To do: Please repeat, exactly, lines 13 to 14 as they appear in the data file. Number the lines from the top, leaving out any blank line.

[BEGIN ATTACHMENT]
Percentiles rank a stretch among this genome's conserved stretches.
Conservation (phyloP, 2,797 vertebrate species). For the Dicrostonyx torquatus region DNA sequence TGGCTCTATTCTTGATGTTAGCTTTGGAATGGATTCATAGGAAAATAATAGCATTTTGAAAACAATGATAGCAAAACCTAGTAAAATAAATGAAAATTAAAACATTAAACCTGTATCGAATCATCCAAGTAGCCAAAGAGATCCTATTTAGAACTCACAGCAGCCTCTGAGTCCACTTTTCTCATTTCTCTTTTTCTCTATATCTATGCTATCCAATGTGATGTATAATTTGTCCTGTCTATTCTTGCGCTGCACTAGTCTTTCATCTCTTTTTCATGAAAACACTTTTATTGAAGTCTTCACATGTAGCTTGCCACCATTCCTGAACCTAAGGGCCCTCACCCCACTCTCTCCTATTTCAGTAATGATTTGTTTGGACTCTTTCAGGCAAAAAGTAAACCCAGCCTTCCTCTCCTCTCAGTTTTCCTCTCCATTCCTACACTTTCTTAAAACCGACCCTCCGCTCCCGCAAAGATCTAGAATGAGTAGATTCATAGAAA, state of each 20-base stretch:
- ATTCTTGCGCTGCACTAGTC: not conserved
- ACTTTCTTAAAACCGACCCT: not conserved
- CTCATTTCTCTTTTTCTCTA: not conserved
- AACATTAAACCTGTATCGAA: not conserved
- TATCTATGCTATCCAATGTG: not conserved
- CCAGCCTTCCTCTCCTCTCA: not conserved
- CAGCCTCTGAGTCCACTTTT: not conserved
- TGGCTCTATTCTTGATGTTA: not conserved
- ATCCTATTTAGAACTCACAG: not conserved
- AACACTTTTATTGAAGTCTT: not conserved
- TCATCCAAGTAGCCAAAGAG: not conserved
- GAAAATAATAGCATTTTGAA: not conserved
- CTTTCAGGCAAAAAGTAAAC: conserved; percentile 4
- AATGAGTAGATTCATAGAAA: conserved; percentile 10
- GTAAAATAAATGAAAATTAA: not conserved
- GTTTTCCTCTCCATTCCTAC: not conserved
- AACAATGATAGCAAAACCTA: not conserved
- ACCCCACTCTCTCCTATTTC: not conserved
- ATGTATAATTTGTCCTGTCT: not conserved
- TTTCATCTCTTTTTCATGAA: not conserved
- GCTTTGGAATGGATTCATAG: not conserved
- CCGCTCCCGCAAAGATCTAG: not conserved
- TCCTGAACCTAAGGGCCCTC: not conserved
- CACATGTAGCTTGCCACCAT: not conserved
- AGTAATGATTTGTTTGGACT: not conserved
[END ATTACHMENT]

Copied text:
- TCATCCAAGTAGCCAAAGAG: not conserved
- GAAAATAATAGCATTTTGAA: not conserved